Check a News Sources Bias With This Chart

Illustration for article titled Check a News Sources Bias With This Chart

Photo: Photo Kozyr (Shutterstock)

When it comes to getting the news, everyone has their preferred sources and outlets. Some people want news that reflects their own political viewpoints, while others are more concerned with the accuracy of the reporting. But how do you know which outlets have the best reporting if the articles exploring the subject are also produced by biased media sources? It can be a vicious cycle. That’s why this chart could help.

The Media Bias Chart

Back in 2016 (which was somehow only four years ago), patent attorney Vanessa Otero became alarmed at the biased information she saw people using to support their arguments on social media. So she decided to make a chart that would help plot where various outlets fall on the spectrum of political bias, as well as factual reporting. Here’s the most recent version:

Illustration for article titled Check a News Sources Bias With This Chart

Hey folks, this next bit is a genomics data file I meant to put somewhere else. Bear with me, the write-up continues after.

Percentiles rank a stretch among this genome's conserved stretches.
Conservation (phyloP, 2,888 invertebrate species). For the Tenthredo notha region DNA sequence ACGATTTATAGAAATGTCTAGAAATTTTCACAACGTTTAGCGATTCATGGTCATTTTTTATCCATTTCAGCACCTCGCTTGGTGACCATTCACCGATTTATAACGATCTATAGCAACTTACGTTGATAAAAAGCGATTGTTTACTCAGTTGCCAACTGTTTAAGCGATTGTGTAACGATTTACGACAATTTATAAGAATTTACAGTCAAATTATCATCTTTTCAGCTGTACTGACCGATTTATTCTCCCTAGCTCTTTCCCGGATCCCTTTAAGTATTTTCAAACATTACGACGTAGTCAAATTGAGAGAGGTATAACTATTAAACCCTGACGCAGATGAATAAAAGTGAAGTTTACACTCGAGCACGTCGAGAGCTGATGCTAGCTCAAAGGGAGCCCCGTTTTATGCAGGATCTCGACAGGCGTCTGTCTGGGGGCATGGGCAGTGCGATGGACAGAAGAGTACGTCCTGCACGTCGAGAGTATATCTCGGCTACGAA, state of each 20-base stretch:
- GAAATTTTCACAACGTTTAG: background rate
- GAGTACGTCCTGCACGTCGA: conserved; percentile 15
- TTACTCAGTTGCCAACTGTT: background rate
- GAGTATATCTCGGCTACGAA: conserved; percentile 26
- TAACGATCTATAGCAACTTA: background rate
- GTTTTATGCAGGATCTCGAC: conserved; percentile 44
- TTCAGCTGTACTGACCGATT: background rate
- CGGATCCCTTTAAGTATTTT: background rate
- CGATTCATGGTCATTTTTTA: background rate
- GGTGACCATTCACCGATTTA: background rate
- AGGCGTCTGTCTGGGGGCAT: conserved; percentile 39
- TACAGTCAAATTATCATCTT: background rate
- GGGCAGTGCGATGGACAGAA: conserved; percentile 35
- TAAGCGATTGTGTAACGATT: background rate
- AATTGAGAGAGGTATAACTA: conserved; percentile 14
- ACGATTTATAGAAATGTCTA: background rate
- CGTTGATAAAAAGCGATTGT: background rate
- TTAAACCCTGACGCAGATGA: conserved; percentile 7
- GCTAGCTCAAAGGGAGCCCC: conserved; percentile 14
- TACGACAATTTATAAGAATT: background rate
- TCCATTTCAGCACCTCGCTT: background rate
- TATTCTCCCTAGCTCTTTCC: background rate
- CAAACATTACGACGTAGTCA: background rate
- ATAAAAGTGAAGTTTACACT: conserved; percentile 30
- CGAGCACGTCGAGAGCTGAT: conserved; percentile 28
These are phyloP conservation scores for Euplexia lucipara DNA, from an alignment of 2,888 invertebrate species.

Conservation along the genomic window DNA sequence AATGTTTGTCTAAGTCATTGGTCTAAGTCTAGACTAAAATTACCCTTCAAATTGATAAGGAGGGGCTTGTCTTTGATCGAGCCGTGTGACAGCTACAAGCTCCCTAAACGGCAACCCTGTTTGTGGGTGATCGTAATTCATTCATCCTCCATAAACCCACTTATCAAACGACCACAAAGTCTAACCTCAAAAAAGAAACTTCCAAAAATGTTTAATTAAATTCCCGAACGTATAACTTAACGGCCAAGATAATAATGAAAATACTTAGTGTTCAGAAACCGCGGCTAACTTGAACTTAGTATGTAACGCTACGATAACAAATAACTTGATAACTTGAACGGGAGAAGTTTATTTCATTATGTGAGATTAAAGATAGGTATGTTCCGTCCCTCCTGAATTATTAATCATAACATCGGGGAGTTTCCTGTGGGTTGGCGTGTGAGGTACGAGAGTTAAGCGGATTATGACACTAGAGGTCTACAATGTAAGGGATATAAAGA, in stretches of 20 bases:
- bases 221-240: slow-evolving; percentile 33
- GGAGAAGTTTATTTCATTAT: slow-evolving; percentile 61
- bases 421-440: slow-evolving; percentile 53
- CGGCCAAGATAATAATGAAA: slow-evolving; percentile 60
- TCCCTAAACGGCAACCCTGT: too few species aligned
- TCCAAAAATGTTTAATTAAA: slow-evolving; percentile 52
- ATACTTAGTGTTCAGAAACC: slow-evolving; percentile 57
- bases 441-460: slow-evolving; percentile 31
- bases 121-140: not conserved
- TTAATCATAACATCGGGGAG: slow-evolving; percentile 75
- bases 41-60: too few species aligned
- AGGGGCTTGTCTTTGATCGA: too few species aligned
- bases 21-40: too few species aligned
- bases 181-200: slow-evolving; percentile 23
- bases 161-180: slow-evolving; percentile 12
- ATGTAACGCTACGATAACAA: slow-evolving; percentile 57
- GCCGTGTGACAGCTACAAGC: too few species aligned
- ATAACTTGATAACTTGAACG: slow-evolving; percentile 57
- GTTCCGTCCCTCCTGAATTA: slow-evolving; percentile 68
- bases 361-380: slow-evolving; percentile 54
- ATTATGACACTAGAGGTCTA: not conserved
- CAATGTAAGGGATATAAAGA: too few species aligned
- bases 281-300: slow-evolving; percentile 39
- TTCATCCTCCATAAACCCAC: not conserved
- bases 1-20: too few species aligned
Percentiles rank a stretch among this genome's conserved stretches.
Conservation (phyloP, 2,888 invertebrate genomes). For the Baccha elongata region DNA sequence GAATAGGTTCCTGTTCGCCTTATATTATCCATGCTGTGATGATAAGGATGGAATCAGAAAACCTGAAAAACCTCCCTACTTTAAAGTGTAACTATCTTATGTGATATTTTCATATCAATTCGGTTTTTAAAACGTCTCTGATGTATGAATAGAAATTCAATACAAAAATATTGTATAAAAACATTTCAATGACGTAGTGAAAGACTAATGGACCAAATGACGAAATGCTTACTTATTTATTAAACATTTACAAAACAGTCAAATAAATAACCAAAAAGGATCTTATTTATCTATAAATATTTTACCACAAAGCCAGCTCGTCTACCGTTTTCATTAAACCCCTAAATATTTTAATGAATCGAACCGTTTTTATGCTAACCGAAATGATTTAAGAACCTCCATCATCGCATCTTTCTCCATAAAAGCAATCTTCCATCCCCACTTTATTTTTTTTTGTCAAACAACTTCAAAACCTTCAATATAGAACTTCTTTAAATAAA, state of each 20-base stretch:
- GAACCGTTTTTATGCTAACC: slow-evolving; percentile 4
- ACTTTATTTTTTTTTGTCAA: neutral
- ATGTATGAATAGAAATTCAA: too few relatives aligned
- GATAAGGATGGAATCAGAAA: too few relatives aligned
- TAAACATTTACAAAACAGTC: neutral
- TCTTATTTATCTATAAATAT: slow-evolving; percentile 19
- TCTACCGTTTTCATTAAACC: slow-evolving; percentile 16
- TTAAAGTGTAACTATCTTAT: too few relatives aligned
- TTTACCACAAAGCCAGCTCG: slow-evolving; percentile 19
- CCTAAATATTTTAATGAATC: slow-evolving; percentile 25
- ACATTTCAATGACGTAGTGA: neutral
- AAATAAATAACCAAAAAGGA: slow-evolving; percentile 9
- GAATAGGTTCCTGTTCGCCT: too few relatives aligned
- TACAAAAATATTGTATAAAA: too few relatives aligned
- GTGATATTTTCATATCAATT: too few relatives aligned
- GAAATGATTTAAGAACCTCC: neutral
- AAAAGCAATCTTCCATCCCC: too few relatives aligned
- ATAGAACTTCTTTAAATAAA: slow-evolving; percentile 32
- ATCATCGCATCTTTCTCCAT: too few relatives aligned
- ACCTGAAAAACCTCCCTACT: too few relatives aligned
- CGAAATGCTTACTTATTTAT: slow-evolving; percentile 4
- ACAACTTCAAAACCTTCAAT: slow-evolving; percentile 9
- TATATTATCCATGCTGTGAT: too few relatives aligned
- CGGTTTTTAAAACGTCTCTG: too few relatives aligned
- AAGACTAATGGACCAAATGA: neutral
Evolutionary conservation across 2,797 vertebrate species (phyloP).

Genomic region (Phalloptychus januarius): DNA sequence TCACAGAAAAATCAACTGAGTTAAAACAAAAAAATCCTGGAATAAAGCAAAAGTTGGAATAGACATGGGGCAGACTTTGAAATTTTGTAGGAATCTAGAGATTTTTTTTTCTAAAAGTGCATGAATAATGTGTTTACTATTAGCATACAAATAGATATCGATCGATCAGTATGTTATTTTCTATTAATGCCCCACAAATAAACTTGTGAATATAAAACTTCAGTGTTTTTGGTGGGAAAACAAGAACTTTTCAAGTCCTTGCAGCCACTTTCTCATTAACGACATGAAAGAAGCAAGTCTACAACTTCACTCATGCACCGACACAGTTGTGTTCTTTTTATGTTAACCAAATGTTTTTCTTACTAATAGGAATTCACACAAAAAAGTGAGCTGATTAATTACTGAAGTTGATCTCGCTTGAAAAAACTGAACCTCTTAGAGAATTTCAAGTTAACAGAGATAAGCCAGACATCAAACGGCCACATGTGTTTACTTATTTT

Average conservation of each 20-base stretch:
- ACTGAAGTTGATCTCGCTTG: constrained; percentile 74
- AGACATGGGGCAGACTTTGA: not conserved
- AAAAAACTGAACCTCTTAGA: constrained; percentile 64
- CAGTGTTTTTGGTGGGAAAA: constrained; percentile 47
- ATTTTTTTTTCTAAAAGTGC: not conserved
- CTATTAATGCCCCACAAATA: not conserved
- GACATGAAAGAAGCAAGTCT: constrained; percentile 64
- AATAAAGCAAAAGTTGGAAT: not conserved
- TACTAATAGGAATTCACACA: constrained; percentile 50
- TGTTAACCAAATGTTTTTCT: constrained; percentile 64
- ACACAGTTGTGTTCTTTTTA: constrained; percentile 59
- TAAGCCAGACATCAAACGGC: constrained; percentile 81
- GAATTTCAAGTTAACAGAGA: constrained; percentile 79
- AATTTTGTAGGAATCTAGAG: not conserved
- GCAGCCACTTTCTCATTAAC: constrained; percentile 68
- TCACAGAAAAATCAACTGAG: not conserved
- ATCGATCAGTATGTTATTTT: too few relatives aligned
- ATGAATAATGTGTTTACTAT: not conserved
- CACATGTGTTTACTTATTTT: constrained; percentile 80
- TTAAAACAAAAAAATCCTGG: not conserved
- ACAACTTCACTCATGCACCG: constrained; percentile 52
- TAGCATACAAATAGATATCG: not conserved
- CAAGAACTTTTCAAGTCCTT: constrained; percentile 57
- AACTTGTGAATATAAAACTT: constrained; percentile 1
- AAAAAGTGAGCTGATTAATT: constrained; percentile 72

Screenshot: ad fontes media

“We’ve had an overabundance of proliferation of online news sources and most of it is in the area of analysis and opinion,” Otero said in an interview with Newsy. “If people understood that the sources they are consuming are actively making them angrier and polarizing them, then they might choose to consume less of that.”

The chart categorizes the media outlets based on two factors: facts versus editorializing, and left- versus right-leaning views. But how exactly do you read it? “It’s a two-dimensional taxonomy, so the vertical axis is quality,” Otero explained in the same Newsy interview. “So, in general, the better quality stuff is at the top, and the lowest quality stuff is at the bottom. The horizontal axis is bias, so you have your neutral or balanced stuff in the middle.” If you’d like to read more about Otero’s methodology, there’s a page on the website that walks you through the process.

Ultimately, Otero wants her chart to become like a Consumer Reports for media quality. “I want to make the news consumers smarter and the news media itself better, and those things are both really lofty, but I think it’s doable,” she told Newsy. “There are folks who, if they had this information, would make better choices as consumers of media first, and then [as] citizens.”

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